Undergraduate satisfaction has held steady despite the introduction of £9,000 tuition fees in England, according to the 2015 National Student Survey.
Eighty-six per cent of the more than 300,000 final-year undergraduates who responded to this year’s survey said that they were satisfied with their UK higher education experience, the same as the 2014 results.
Levels of dissatisfaction and strong dissatisfaction were also unchanged, at 5 per cent and 2 per cent respectively. Another 7 per cent were neither happy nor unhappy with their experience.
This year’s results are the first to include undergraduates who paid higher tuition fees, which were introduced in England in 2012. The overall satisfaction score for England only was also unchanged, at 86 per cent.
Nicola Dandridge, the chief executive of Universities UK, said that the maintaining of record levels of satisfaction was “testament to the hard work of university staff”.
“The shift in England from public funding to increased fees means that students are understandably, and rightly, demanding more from their university courses,” Ms Dandridge said. “Universities are responding to this and are also improving the amount of information to students about courses to ensure that their experience matches their expectations.”
The most highly rated university in this year’s NSS, excluding small and specialist institutions, was Keele University, which scored 95 per cent overall, up two percentage points.
The universities of Essex, East Anglia and Surrey all scored 92 per cent.
Jules Pretty, Essex’s deputy vice-chancellor, said: “Student expectations are higher than ever before and universities with consistently strong NSS results such as Essex are showing they are meeting those expectations.”
Ravensbourne, excluded from the tables compiled by Times Higher Education as a small, specialist institution, recorded the biggest improvement in performance of any institution, raising its score by 12 percentage points to 80 per cent.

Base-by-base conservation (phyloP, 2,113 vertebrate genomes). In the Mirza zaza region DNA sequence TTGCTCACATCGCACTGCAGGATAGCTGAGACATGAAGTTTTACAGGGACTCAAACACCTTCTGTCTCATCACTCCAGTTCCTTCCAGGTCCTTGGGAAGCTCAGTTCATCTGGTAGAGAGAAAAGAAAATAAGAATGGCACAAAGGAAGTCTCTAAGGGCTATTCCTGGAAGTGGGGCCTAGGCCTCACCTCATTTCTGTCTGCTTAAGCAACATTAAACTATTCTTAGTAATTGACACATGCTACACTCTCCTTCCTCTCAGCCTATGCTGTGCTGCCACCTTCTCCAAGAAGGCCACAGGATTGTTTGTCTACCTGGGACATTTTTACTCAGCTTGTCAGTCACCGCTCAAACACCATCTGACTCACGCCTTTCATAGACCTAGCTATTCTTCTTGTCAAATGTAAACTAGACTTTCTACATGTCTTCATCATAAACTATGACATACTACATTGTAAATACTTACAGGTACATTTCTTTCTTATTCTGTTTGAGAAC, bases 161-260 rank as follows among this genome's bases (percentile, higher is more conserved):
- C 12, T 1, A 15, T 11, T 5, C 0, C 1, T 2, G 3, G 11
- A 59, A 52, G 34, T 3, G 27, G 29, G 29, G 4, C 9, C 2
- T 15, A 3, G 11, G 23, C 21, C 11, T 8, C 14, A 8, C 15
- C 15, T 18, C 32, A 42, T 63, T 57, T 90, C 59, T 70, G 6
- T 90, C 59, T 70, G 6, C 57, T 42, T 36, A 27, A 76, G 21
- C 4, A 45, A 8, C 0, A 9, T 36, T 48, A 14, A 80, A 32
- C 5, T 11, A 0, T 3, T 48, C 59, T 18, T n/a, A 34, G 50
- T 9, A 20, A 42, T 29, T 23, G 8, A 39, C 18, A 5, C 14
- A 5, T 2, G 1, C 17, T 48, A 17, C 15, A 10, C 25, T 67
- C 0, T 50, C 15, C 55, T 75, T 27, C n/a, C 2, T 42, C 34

The Higher Education Funding Council for England, which helps to fund the NSS, cautioned that the survey measured students’ perceptions of quality, not value for money.
Approximately one-third of the respondents from English higher education courses were studying under the old charging regime that existed before the introduction of £9,000 fees.
A survey of 15,129 students that was conducted earlier this year by the Higher Education Policy Institute and the Higher Education Academy found that, while 87 per cent of respondents were fairly or very satisfied with their course, 34 per cent of students in England felt that they received poor or very poor value for money.
One trend that remains clear in the NSS is that some Russell Group institutions do not live up to their elite status in the survey.
Of the 24 institutions that scored 90 per cent or more, nine are in the Russell Group and 15 are medium-sized or campus-based universities. Six Russell Group institutions have below-average scores, including University College London, the London School of Economics and King’s College London.
This is significant since the NSS results are likely to figure as a key measure in the teaching excellence framework, to be used to decide which institutions will be allowed to increase their tuition fees for 2017-18.
Adam Child, senior policy and strategy officer at Lancaster University, who has studied the NSS, said that the survey remained a “convenient proxy” for teaching quality while new metrics are developed.
“The Russell Group are not necessarily performing as well as they should,” he added.
Students remain significantly more satisfied with the teaching on their course, giving this an 87 per cent score, than with assessment and feedback, which was rated at 73 per cent.
Who floats students’ boat? Risers and fallers
Source: National Student Survey 2015, excluding small and specialist institutions